Hitherto that portion under the direction of the Assembly of Governor, Bailiff, and Jurats, had been farmed separately from that under the administration of the States, a mode of procedure very inconvenient, and, as it would seem, one which had been productive of not a little fraud. An Act of States was therefore passed, 14 September 1803, and subsequently confirmed, whereby it was ordained that all impots whatsoever were to be farmed or levied together, and the income arising from them equally divided between the States and the Assembly — to be utilised by the former body for the defence, improvement, and other necessities of the Island; by the latter for the completion of harbours, piers and the like (a l'accomplissement, entretien et besoins des havres et des chaussees), with the result that the revenue immediately showed a considerable increase.
Midsummer Day, 24 June 1804, was signalised by the nearly total destruction of the greater portion of the town of St Helier, and which, but for the gallant and intrepid action on the part of three brave men — Philip Lys, a signalman, Edward Touzel, and one Penteney, a private in the 31st Regiment, then stationed on the Island, to each of whom the States, as a reward, presented a gold medal and a well-filled purse — would have been un fait accompli. According to the best accounts a royal salute had been fired in the morning from the Town Hill in honour of George Ill’s 66th birthday, and the slow matches then used in the operation, after (as it was thought) being thoroughly extinguished, were as usual stored away in the magazine, which, besides cartridges, bombs, and other combustible and inflammable materials, seems to have contained some 400 barrels of gunpowder.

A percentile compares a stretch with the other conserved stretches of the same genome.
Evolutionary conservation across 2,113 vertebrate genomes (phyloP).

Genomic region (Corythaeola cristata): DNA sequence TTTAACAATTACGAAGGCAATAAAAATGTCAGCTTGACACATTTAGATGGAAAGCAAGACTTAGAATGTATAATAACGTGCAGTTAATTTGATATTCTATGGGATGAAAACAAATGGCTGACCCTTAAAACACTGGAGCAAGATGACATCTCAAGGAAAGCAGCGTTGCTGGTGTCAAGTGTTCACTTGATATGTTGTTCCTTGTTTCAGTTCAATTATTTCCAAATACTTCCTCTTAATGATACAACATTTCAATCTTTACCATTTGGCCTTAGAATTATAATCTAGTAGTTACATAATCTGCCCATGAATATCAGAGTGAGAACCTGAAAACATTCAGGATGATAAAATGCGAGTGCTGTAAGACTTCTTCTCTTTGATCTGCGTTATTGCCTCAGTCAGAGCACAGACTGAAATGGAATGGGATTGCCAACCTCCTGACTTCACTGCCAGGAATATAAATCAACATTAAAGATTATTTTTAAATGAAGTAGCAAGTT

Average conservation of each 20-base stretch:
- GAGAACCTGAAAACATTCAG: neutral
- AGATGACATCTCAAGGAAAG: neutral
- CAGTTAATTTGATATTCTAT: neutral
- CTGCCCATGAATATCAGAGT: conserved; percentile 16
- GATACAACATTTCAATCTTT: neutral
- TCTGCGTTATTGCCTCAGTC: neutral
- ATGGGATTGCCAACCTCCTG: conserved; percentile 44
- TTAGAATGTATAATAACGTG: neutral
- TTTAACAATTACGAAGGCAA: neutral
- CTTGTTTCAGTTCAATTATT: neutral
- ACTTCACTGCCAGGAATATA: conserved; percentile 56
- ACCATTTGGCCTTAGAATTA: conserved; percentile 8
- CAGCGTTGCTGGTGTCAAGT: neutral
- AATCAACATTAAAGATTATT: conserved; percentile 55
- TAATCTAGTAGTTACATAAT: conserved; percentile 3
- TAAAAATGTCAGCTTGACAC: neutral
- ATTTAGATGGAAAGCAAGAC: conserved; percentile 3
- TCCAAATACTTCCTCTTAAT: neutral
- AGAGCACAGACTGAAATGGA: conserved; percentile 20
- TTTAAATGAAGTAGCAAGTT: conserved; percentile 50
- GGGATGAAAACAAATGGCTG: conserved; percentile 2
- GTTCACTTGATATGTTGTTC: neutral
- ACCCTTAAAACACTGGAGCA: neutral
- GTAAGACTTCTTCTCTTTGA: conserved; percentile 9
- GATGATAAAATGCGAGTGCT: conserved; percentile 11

Nothing unusual, however, occurred until about 6 o'clock in the evening, when smoke was observed issuing from the magazine door, when, with every risk of being blown to atoms in the general calamity that must have followed, these three heroes entered the building, snatched away a burning match which had been the cause of all, and extinguished the fire with water hurriedly conveyed in their hats just as it appeared to be taking an unquenchable hold, for the envelope of a parcel of powder and two boxes of cartridges adjoining a powder barrel wore already ignited. This incident occurred some two years prior to the laying of the foundation-stone of Fort Regent.
Passing on to 1805, there is but little to record worthy of notice, unless it be that Jersey, on 16 November of that year, joined in the universal rejoicing for Nelson's victory in Trafalgar Bay. The following year, however, must ever be held as of the highest importance to the Island, for during it, on 26 April (Lieut-General Gordon having died on the 17th of that month; being subsequently buried, amidst universal regret, in St Helier's Parish Church), there was sworn in as Lieut-Governor one whose name will always stand out as "amongst the best of all", in the person of Lieut-General Don, to whose untiring devotion and remarkable energy the Island owes the greatest of its improvements, and who certainly, with regard to its roads, means of communications, and other conveniences, converted it from a wilderness into a decently habitable spot; besides taking care of its defences, and keeping always to the fore the bettering of the condition of its inhabitants.